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Stop the War on Children Full Report 2019

Stop the War on Children Full Report 2019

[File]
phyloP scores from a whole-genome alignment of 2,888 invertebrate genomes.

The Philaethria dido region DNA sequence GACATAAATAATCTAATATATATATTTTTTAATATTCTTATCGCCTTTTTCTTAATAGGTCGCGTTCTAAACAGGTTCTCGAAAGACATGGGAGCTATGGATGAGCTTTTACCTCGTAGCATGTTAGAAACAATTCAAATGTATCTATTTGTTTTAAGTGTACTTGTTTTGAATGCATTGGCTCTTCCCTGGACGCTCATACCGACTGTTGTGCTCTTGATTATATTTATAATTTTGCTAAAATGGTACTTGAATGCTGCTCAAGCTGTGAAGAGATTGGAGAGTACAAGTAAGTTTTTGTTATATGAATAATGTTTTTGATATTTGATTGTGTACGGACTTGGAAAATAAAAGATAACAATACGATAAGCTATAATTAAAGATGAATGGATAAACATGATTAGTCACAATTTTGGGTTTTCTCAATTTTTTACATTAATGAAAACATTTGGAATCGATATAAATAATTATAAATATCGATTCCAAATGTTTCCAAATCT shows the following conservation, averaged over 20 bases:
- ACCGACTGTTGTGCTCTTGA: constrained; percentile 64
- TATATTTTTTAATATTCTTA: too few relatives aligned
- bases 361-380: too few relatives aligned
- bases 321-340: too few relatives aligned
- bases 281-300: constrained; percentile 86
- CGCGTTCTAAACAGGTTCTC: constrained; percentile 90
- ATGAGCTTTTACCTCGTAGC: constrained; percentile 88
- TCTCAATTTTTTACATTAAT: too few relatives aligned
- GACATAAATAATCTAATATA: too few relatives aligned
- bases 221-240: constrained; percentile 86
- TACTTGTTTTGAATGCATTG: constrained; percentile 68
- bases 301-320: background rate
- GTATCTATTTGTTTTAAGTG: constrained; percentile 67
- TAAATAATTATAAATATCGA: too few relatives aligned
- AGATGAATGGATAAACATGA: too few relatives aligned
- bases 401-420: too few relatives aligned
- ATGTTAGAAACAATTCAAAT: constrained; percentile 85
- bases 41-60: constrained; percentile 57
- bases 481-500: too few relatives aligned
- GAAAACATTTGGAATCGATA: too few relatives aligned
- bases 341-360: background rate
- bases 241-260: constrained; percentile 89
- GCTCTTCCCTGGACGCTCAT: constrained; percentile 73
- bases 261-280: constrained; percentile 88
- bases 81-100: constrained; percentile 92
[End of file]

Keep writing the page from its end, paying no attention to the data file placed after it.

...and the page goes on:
One hundred years on, those words of Save the Children founder Eglantyne Jebb resonate as strongly as ever. Right now, across the world, millions of children are caught up in conflicts they played no part in creating. Often their rights are violated with total impunity. New evidence presented by Save the Children is damning: • 420 million children – nearly one-fifth of children worldwide – are living in a conflict zone; a rise of nearly 30 million children from 2016. • The number of children living in conflict zones has doubled since the end of the cold war. • 142 million children are living in high-intensity conflict-zones; that is, in conflict zones with more than 1,000 battle-related deaths in a year. • New analysis from Save the Children shows that the numbers of ‘grave violations’ of children’s rights in conflict reported and verified by the United Nations have almost tripled since 2010. • Hundreds of thousands of children are dying every year as a result of indirect effects of conflict – including malnutrition, disease and the breakdown of healthcare, water and sanitation. The protection of children in conflict – and with it the realisation of the promises made in the declarations, conventions and statutes of the 20th century – is one of the defining challenges of the 21st century. The nature of conflict – and its impact on children – is evolving. Intra-state conflict is increasing, as are the numbers of armed actors involved. The world is witnessing deliberate campaigns of violence against civilians, including the targeting of schools, the abduction and enslavement of girls, and deliberate starvation. Armed conflicts are more protracted; for instance, the most prominent conflict in recent times – the war in Syria – has lasted longer than the second world war. The longer a conflict lasts the greater the indirect harm caused as essential services cease to function. And in many protracted situations the lines between ‘conflict’ and ‘peace’ have become blurred. Conflict is also increasingly urban; in Mosul and Mogadishu, for example, children, their homes and their schools are on the front line, vulnerable to indiscriminate attack. In today’s armed conflicts, there is often no longer a clearly demarcated battlefield: children’s homes and schools are the battlefield.

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